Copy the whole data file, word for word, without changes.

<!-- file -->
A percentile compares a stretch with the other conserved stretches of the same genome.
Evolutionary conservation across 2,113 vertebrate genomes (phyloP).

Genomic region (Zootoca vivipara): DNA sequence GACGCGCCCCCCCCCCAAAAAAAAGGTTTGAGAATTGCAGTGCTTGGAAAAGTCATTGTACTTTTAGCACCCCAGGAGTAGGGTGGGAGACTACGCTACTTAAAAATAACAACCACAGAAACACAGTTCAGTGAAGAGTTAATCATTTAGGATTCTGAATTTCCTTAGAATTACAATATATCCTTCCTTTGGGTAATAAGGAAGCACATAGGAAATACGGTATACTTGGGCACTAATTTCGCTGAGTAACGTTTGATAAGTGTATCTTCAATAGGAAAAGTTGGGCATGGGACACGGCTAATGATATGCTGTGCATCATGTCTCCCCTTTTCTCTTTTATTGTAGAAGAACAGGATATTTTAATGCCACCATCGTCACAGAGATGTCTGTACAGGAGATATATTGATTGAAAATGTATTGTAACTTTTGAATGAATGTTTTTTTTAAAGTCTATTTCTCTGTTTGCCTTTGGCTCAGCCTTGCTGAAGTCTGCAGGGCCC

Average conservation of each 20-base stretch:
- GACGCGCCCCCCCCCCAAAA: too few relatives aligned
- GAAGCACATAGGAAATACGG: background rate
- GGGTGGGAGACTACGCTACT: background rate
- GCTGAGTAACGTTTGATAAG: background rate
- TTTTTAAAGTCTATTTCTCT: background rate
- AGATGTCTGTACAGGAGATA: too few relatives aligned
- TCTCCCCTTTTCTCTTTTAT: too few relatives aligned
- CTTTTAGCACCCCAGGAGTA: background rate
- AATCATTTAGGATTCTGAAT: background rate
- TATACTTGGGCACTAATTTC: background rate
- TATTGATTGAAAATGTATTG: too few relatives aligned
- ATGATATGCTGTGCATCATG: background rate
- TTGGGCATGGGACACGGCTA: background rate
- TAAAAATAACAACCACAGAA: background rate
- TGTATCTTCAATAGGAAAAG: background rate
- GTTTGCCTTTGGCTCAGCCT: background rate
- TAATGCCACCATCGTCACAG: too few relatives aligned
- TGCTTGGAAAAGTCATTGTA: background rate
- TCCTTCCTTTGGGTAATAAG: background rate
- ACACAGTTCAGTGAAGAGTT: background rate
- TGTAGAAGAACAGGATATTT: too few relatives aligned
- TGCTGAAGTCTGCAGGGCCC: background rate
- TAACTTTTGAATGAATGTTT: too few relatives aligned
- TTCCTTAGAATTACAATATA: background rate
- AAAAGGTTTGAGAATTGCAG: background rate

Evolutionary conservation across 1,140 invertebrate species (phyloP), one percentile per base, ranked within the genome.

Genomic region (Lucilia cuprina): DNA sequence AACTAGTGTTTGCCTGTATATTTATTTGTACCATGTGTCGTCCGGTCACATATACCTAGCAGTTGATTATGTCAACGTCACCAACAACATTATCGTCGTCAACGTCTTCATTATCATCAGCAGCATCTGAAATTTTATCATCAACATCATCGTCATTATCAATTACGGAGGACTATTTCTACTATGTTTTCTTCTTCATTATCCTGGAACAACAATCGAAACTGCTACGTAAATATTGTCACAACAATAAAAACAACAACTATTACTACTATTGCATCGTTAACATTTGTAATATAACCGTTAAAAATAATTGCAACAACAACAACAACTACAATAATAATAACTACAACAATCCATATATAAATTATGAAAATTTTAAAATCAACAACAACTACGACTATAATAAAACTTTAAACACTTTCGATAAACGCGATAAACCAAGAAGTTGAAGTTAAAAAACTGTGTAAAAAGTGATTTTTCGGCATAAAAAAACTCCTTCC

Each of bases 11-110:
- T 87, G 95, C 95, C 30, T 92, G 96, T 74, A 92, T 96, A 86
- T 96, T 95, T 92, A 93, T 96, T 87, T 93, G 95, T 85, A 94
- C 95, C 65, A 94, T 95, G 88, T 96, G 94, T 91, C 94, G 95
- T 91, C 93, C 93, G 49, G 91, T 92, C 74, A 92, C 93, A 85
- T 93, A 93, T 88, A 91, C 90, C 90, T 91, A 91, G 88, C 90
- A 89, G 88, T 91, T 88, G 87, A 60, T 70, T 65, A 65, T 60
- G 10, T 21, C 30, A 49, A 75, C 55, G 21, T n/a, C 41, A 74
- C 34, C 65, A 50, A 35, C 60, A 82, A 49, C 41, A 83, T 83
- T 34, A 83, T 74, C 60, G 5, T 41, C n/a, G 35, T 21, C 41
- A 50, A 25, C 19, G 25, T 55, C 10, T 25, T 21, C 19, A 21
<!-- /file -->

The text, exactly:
A percentile compares a stretch with the other conserved stretches of the same genome.
Evolutionary conservation across 2,113 vertebrate genomes (phyloP).

Genomic region (Zootoca vivipara): DNA sequence GACGCGCCCCCCCCCCAAAAAAAAGGTTTGAGAATTGCAGTGCTTGGAAAAGTCATTGTACTTTTAGCACCCCAGGAGTAGGGTGGGAGACTACGCTACTTAAAAATAACAACCACAGAAACACAGTTCAGTGAAGAGTTAATCATTTAGGATTCTGAATTTCCTTAGAATTACAATATATCCTTCCTTTGGGTAATAAGGAAGCACATAGGAAATACGGTATACTTGGGCACTAATTTCGCTGAGTAACGTTTGATAAGTGTATCTTCAATAGGAAAAGTTGGGCATGGGACACGGCTAATGATATGCTGTGCATCATGTCTCCCCTTTTCTCTTTTATTGTAGAAGAACAGGATATTTTAATGCCACCATCGTCACAGAGATGTCTGTACAGGAGATATATTGATTGAAAATGTATTGTAACTTTTGAATGAATGTTTTTTTTAAAGTCTATTTCTCTGTTTGCCTTTGGCTCAGCCTTGCTGAAGTCTGCAGGGCCC

Average conservation of each 20-base stretch:
- GACGCGCCCCCCCCCCAAAA: too few relatives aligned
- GAAGCACATAGGAAATACGG: background rate
- GGGTGGGAGACTACGCTACT: background rate
- GCTGAGTAACGTTTGATAAG: background rate
- TTTTTAAAGTCTATTTCTCT: background rate
- AGATGTCTGTACAGGAGATA: too few relatives aligned
- TCTCCCCTTTTCTCTTTTAT: too few relatives aligned
- CTTTTAGCACCCCAGGAGTA: background rate
- AATCATTTAGGATTCTGAAT: background rate
- TATACTTGGGCACTAATTTC: background rate
- TATTGATTGAAAATGTATTG: too few relatives aligned
- ATGATATGCTGTGCATCATG: background rate
- TTGGGCATGGGACACGGCTA: background rate
- TAAAAATAACAACCACAGAA: background rate
- TGTATCTTCAATAGGAAAAG: background rate
- GTTTGCCTTTGGCTCAGCCT: background rate
- TAATGCCACCATCGTCACAG: too few relatives aligned
- TGCTTGGAAAAGTCATTGTA: background rate
- TCCTTCCTTTGGGTAATAAG: background rate
- ACACAGTTCAGTGAAGAGTT: background rate
- TGTAGAAGAACAGGATATTT: too few relatives aligned
- TGCTGAAGTCTGCAGGGCCC: background rate
- TAACTTTTGAATGAATGTTT: too few relatives aligned
- TTCCTTAGAATTACAATATA: background rate
- AAAAGGTTTGAGAATTGCAG: background rate

Evolutionary conservation across 1,140 invertebrate species (phyloP), one percentile per base, ranked within the genome.

Genomic region (Lucilia cuprina): DNA sequence AACTAGTGTTTGCCTGTATATTTATTTGTACCATGTGTCGTCCGGTCACATATACCTAGCAGTTGATTATGTCAACGTCACCAACAACATTATCGTCGTCAACGTCTTCATTATCATCAGCAGCATCTGAAATTTTATCATCAACATCATCGTCATTATCAATTACGGAGGACTATTTCTACTATGTTTTCTTCTTCATTATCCTGGAACAACAATCGAAACTGCTACGTAAATATTGTCACAACAATAAAAACAACAACTATTACTACTATTGCATCGTTAACATTTGTAATATAACCGTTAAAAATAATTGCAACAACAACAACAACTACAATAATAATAACTACAACAATCCATATATAAATTATGAAAATTTTAAAATCAACAACAACTACGACTATAATAAAACTTTAAACACTTTCGATAAACGCGATAAACCAAGAAGTTGAAGTTAAAAAACTGTGTAAAAAGTGATTTTTCGGCATAAAAAAACTCCTTCC

Each of bases 11-110:
- T 87, G 95, C 95, C 30, T 92, G 96, T 74, A 92, T 96, A 86
- T 96, T 95, T 92, A 93, T 96, T 87, T 93, G 95, T 85, A 94
- C 95, C 65, A 94, T 95, G 88, T 96, G 94, T 91, C 94, G 95
- T 91, C 93, C 93, G 49, G 91, T 92, C 74, A 92, C 93, A 85
- T 93, A 93, T 88, A 91, C 90, C 90, T 91, A 91, G 88, C 90
- A 89, G 88, T 91, T 88, G 87, A 60, T 70, T 65, A 65, T 60
- G 10, T 21, C 30, A 49, A 75, C 55, G 21, T n/a, C 41, A 74
- C 34, C 65, A 50, A 35, C 60, A 82, A 49, C 41, A 83, T 83
- T 34, A 83, T 74, C 60, G 5, T 41, C n/a, G 35, T 21, C 41
- A 50, A 25, C 19, G 25, T 55, C 10, T 25, T 21, C 19, A 21